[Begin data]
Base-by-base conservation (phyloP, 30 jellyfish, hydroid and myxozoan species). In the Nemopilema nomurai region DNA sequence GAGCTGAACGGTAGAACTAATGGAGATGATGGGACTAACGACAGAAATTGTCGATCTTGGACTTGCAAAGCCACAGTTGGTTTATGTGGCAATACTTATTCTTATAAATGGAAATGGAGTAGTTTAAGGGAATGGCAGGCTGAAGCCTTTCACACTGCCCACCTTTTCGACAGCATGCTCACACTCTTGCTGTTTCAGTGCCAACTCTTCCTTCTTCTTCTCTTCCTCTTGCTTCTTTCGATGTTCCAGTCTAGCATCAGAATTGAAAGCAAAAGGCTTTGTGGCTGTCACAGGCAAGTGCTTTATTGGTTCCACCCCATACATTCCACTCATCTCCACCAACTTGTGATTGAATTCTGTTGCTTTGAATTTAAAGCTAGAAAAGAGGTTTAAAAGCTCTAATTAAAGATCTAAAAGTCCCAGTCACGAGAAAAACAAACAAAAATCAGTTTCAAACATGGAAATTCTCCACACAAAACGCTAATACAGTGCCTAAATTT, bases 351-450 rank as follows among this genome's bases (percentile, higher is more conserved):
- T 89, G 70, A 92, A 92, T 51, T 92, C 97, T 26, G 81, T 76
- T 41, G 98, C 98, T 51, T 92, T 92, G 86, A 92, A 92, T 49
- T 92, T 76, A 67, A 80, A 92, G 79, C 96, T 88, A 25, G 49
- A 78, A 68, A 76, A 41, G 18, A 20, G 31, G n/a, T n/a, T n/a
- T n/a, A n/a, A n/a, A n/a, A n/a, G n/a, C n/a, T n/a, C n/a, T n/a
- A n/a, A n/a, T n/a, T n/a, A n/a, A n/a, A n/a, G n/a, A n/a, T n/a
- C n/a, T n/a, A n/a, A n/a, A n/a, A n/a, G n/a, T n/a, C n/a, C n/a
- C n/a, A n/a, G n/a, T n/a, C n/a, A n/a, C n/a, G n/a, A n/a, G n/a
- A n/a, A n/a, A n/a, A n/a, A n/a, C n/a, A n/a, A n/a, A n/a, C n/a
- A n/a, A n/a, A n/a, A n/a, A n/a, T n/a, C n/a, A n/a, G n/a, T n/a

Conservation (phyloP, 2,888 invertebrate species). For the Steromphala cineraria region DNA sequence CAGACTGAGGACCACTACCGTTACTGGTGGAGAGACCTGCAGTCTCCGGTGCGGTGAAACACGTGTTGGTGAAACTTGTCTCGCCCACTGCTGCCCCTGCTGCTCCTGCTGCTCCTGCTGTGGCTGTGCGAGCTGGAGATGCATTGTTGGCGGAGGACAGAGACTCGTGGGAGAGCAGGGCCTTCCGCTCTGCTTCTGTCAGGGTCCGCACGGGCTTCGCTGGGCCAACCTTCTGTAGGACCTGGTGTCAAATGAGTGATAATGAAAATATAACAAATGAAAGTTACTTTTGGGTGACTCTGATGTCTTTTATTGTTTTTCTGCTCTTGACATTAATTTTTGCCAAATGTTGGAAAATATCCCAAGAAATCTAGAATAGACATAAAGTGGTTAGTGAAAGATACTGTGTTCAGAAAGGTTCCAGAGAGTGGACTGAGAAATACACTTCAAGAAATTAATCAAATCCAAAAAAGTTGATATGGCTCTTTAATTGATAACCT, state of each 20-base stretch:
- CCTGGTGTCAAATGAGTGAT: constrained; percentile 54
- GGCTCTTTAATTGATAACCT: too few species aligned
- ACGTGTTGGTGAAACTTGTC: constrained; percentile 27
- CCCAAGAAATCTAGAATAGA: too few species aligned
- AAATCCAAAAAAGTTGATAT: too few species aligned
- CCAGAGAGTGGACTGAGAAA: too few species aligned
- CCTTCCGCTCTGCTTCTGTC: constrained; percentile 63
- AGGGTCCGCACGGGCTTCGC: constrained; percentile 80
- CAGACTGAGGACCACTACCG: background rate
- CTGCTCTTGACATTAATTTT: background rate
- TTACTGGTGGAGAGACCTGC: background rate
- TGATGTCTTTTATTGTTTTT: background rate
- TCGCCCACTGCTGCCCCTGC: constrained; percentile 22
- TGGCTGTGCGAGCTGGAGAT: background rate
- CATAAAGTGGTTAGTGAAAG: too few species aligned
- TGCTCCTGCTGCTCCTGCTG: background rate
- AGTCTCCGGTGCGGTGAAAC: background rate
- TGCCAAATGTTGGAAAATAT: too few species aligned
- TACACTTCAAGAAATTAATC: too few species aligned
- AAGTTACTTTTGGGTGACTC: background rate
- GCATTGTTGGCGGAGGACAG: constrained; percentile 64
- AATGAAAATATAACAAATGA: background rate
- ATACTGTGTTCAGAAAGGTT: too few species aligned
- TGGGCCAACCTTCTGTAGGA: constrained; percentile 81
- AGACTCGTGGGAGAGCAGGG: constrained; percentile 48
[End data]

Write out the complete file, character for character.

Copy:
Base-by-base conservation (phyloP, 30 jellyfish, hydroid and myxozoan species). In the Nemopilema nomurai region DNA sequence GAGCTGAACGGTAGAACTAATGGAGATGATGGGACTAACGACAGAAATTGTCGATCTTGGACTTGCAAAGCCACAGTTGGTTTATGTGGCAATACTTATTCTTATAAATGGAAATGGAGTAGTTTAAGGGAATGGCAGGCTGAAGCCTTTCACACTGCCCACCTTTTCGACAGCATGCTCACACTCTTGCTGTTTCAGTGCCAACTCTTCCTTCTTCTTCTCTTCCTCTTGCTTCTTTCGATGTTCCAGTCTAGCATCAGAATTGAAAGCAAAAGGCTTTGTGGCTGTCACAGGCAAGTGCTTTATTGGTTCCACCCCATACATTCCACTCATCTCCACCAACTTGTGATTGAATTCTGTTGCTTTGAATTTAAAGCTAGAAAAGAGGTTTAAAAGCTCTAATTAAAGATCTAAAAGTCCCAGTCACGAGAAAAACAAACAAAAATCAGTTTCAAACATGGAAATTCTCCACACAAAACGCTAATACAGTGCCTAAATTT, bases 351-450 rank as follows among this genome's bases (percentile, higher is more conserved):
- T 89, G 70, A 92, A 92, T 51, T 92, C 97, T 26, G 81, T 76
- T 41, G 98, C 98, T 51, T 92, T 92, G 86, A 92, A 92, T 49
- T 92, T 76, A 67, A 80, A 92, G 79, C 96, T 88, A 25, G 49
- A 78, A 68, A 76, A 41, G 18, A 20, G 31, G n/a, T n/a, T n/a
- T n/a, A n/a, A n/a, A n/a, A n/a, G n/a, C n/a, T n/a, C n/a, T n/a
- A n/a, A n/a, T n/a, T n/a, A n/a, A n/a, A n/a, G n/a, A n/a, T n/a
- C n/a, T n/a, A n/a, A n/a, A n/a, A n/a, G n/a, T n/a, C n/a, C n/a
- C n/a, A n/a, G n/a, T n/a, C n/a, A n/a, C n/a, G n/a, A n/a, G n/a
- A n/a, A n/a, A n/a, A n/a, A n/a, C n/a, A n/a, A n/a, A n/a, C n/a
- A n/a, A n/a, A n/a, A n/a, A n/a, T n/a, C n/a, A n/a, G n/a, T n/a

Conservation (phyloP, 2,888 invertebrate species). For the Steromphala cineraria region DNA sequence CAGACTGAGGACCACTACCGTTACTGGTGGAGAGACCTGCAGTCTCCGGTGCGGTGAAACACGTGTTGGTGAAACTTGTCTCGCCCACTGCTGCCCCTGCTGCTCCTGCTGCTCCTGCTGTGGCTGTGCGAGCTGGAGATGCATTGTTGGCGGAGGACAGAGACTCGTGGGAGAGCAGGGCCTTCCGCTCTGCTTCTGTCAGGGTCCGCACGGGCTTCGCTGGGCCAACCTTCTGTAGGACCTGGTGTCAAATGAGTGATAATGAAAATATAACAAATGAAAGTTACTTTTGGGTGACTCTGATGTCTTTTATTGTTTTTCTGCTCTTGACATTAATTTTTGCCAAATGTTGGAAAATATCCCAAGAAATCTAGAATAGACATAAAGTGGTTAGTGAAAGATACTGTGTTCAGAAAGGTTCCAGAGAGTGGACTGAGAAATACACTTCAAGAAATTAATCAAATCCAAAAAAGTTGATATGGCTCTTTAATTGATAACCT, state of each 20-base stretch:
- CCTGGTGTCAAATGAGTGAT: constrained; percentile 54
- GGCTCTTTAATTGATAACCT: too few species aligned
- ACGTGTTGGTGAAACTTGTC: constrained; percentile 27
- CCCAAGAAATCTAGAATAGA: too few species aligned
- AAATCCAAAAAAGTTGATAT: too few species aligned
- CCAGAGAGTGGACTGAGAAA: too few species aligned
- CCTTCCGCTCTGCTTCTGTC: constrained; percentile 63
- AGGGTCCGCACGGGCTTCGC: constrained; percentile 80
- CAGACTGAGGACCACTACCG: background rate
- CTGCTCTTGACATTAATTTT: background rate
- TTACTGGTGGAGAGACCTGC: background rate
- TGATGTCTTTTATTGTTTTT: background rate
- TCGCCCACTGCTGCCCCTGC: constrained; percentile 22
- TGGCTGTGCGAGCTGGAGAT: background rate
- CATAAAGTGGTTAGTGAAAG: too few species aligned
- TGCTCCTGCTGCTCCTGCTG: background rate
- AGTCTCCGGTGCGGTGAAAC: background rate
- TGCCAAATGTTGGAAAATAT: too few species aligned
- TACACTTCAAGAAATTAATC: too few species aligned
- AAGTTACTTTTGGGTGACTC: background rate
- GCATTGTTGGCGGAGGACAG: constrained; percentile 64
- AATGAAAATATAACAAATGA: background rate
- ATACTGTGTTCAGAAAGGTT: too few species aligned
- TGGGCCAACCTTCTGTAGGA: constrained; percentile 81
- AGACTCGTGGGAGAGCAGGG: constrained; percentile 48